I trekked over to Facebook HQ to hear the social directors at Whole Foods and Bumble talk about the stories they’ve built for their brands on the Instagram platform. The best part about the session was hearing firsthand how important it is to find a unique voice for your brand—and how it isn’t always easy to get there! Whole Foods currently focuses on user-generated content and the social community in its Instagram strategy, whereas Bumble likes to approach social in a funny, lighthearted way, encouraging women to make the first dating move. Again, it was so great to hear from more empowered women in business!

Doing Good and Building Community

As a millennial in the current political climate, I truly believe brands should do their part to be as socially responsible as possible. I also know the consumers with future purchasing power (such as Gen Z-ers) only want to support brands they believe in. In one session Karlie Kloss, founder of nonprofit Kode With Klossy, and Eric Liedtke, Chief Marketing Officer at Adidas, discussed the importance of doing your part as a brand. Kloss started Kode With Klossy to encourage young girls and women to learn how to code and to eventually drive gender equality in the STEM workforce. Liedtke discussed how Adidas has tackled the problem of waste and the environment by designing sneakers made from recycled plastic recovered from the ocean. It’s always a feel-good experience to hear from people doing good in the world!

Honorable Mentions: Taking a selfie with Eva Chen, who was lovely. Also, spending time with kick-ass Havas ambassadors from different offices. 😎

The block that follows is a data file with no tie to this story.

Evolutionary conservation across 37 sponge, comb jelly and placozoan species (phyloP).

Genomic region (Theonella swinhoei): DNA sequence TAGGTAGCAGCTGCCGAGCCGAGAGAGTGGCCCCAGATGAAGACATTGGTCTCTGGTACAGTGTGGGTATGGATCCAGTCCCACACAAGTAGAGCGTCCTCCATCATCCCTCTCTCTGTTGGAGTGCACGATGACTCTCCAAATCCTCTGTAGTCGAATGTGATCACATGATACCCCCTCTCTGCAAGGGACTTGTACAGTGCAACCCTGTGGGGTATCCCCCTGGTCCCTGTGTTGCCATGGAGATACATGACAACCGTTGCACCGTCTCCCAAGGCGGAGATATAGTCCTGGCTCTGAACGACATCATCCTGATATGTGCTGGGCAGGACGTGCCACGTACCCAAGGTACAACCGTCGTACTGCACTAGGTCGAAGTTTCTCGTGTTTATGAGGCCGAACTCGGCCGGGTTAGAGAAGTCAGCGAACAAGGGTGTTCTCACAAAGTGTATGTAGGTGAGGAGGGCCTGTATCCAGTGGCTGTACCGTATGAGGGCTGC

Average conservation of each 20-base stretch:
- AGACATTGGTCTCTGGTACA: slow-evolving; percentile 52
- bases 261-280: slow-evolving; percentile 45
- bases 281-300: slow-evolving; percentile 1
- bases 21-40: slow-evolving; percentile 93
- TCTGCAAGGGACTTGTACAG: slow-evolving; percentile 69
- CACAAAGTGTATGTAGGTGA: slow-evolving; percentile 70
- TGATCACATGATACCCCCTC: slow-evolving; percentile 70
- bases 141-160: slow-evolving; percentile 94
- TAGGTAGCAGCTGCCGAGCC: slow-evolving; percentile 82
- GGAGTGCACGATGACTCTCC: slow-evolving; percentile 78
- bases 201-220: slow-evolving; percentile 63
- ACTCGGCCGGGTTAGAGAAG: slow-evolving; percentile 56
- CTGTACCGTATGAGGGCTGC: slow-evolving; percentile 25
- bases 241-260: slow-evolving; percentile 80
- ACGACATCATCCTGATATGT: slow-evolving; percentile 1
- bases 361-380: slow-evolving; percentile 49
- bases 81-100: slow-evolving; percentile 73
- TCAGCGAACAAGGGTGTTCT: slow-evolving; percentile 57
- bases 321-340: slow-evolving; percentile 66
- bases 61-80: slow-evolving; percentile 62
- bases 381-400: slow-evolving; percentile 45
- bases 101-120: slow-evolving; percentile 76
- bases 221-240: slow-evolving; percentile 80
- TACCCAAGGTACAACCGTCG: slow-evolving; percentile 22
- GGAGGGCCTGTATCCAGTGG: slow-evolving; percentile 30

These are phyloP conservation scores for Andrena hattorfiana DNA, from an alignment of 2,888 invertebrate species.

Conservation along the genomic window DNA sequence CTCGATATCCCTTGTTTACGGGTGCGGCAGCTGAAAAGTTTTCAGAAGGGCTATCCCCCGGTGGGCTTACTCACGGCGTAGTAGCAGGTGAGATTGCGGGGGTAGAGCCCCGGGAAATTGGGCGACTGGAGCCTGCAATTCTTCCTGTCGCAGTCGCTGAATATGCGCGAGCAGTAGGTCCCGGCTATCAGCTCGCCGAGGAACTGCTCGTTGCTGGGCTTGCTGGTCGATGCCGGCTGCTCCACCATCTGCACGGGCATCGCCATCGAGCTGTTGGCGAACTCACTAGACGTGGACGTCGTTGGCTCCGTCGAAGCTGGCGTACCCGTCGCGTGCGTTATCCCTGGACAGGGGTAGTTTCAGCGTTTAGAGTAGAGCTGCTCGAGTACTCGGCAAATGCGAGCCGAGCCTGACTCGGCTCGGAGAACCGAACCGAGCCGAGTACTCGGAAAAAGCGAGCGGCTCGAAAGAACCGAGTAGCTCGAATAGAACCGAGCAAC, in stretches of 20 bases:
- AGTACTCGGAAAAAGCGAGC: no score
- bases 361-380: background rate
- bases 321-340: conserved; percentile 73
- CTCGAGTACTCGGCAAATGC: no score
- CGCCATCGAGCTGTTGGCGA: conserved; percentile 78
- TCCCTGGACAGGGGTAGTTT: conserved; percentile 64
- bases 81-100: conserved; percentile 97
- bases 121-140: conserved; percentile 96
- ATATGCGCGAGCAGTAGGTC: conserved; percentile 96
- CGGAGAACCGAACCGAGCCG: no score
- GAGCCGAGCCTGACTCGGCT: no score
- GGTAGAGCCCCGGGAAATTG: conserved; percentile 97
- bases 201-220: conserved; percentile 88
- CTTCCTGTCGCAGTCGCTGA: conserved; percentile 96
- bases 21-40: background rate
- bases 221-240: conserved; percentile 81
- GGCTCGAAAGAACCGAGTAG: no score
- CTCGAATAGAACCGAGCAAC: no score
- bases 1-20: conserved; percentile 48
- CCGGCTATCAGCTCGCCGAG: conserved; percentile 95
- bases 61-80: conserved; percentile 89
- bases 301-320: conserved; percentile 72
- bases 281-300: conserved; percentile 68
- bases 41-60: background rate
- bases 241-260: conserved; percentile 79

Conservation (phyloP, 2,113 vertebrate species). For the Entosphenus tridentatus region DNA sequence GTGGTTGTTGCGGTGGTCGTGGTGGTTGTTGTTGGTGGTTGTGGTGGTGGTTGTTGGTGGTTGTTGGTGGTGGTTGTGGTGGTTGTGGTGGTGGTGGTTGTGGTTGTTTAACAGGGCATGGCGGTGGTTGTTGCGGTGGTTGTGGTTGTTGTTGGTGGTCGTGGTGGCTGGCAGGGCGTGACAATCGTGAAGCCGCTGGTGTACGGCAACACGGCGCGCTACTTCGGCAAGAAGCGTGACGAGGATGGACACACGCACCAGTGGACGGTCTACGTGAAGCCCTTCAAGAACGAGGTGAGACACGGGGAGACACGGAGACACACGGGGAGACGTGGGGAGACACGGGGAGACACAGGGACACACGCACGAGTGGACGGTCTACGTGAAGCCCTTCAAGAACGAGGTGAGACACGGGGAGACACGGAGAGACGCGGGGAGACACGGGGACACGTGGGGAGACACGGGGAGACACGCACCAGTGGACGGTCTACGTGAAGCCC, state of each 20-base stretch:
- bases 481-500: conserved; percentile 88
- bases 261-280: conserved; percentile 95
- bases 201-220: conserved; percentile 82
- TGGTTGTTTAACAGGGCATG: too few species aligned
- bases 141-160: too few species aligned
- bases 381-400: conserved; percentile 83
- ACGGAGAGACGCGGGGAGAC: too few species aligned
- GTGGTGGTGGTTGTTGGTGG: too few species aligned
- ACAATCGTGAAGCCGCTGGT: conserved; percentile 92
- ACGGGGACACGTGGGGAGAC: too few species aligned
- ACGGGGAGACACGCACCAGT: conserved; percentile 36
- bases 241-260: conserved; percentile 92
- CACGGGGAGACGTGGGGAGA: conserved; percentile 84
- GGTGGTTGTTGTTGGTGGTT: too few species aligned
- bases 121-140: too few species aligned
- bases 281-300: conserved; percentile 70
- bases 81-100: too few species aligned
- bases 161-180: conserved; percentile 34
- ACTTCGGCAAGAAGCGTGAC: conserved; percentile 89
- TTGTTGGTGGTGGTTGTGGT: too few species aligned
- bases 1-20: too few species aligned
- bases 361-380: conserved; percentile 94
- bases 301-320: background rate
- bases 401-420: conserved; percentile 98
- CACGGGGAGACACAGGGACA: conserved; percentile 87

"Overall, I felt like SXSWi 2018 didn’t blow my mind with its innovation at least not from a marketing and social media perspective."

MISSES

Using Data for Viral Moments

As a social media specialist, I was really excited about this session. All social strategists are looking for the secret sauce that will help their clients’ content go viral, and unfortunately this wasn’t that session. Instead of focusing on a unique and innovative approach to creating snackable social moments, this panel harped on basic social metrics, such as engagement vs. lower-funnel metrics like ROI. Overall, fell kinda flat for me.

AR Overload

AR was undoubtedly a huge focus for SXSWi. Personally, I thought it was a bit too much. In a session I attended with rapper Young Guru, he asked why we’re investing all this money and AR resources in self-driving cars, when we could be using them [AR and AI] to solve world poverty and hunger? He makes a good point.

Innovation Conversation as a Whole

Overall, I felt like SXSWi 2018 didn’t blow my mind with its innovation at least not from a marketing and social media perspective. A lot of the sessions and conversations covered topics and ideas that we already preach at Havas, which, if anything, was reinforcement that we’re on the right track with our recommendations to clients! I attended some really awesome sessions throughout the week, but was a little underwhelmed by the innovation in the media industry as a whole.

Sofie Guariglia is a Boston University grad on the Socialyse team. She is a pizza bagel (Jewish and Italian!) and an avid believer in astrology.